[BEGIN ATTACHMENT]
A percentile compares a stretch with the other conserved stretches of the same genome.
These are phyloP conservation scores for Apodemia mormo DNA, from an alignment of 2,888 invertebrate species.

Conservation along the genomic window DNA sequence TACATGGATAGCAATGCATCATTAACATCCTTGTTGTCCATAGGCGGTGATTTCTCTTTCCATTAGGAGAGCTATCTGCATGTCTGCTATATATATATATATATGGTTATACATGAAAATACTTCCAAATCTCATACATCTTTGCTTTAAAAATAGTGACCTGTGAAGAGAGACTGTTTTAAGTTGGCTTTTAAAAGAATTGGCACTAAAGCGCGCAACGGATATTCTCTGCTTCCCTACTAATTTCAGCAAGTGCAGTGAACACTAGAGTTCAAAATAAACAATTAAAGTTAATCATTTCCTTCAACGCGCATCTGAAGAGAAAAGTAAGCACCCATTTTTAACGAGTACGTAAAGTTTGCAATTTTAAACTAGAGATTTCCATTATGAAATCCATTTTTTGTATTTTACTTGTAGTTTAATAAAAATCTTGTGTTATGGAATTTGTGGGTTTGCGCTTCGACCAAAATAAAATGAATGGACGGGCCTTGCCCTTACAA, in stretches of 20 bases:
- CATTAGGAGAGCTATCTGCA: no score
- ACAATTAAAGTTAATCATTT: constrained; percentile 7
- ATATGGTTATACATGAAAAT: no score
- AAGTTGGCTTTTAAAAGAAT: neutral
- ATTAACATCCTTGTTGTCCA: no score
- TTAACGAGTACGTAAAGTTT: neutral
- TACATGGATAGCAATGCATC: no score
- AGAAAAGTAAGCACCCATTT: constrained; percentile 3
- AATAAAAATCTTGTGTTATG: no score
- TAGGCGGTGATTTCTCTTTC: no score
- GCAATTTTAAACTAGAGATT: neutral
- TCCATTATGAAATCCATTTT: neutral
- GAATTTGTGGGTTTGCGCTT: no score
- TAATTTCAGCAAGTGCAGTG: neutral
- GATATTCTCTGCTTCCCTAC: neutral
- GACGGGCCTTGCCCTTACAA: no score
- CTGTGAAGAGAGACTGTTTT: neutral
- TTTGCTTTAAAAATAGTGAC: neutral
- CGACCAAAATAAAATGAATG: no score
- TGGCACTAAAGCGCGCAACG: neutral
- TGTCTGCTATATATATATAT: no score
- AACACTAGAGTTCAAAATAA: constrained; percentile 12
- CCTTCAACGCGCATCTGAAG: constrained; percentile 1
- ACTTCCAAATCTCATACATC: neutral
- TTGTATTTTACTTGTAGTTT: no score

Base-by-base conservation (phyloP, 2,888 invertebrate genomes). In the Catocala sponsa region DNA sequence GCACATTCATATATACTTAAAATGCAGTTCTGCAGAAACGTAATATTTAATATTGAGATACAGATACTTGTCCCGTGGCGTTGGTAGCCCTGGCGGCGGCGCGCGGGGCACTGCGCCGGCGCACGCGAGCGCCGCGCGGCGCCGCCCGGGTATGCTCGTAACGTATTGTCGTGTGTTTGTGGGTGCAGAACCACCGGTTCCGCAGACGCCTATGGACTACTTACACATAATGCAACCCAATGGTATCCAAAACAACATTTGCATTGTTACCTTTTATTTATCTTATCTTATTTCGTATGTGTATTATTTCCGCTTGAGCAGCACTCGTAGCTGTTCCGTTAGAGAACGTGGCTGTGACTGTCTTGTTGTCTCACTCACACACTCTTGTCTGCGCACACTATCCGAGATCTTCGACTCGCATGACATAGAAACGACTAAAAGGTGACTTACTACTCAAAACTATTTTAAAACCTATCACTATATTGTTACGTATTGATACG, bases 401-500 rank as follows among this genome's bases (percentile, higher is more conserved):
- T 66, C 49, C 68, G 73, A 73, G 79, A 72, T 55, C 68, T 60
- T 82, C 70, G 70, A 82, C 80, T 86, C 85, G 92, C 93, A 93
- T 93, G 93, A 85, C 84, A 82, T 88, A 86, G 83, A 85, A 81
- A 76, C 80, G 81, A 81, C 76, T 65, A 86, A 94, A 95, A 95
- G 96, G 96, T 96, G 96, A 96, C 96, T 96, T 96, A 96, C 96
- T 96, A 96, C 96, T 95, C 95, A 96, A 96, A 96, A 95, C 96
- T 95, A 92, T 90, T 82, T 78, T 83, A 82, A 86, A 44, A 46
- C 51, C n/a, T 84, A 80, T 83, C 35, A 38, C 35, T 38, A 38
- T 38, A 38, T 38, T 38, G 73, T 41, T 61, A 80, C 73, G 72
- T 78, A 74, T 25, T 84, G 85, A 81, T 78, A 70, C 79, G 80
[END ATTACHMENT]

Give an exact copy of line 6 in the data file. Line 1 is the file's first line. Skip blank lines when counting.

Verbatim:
- ATATGGTTATACATGAAAAT: no score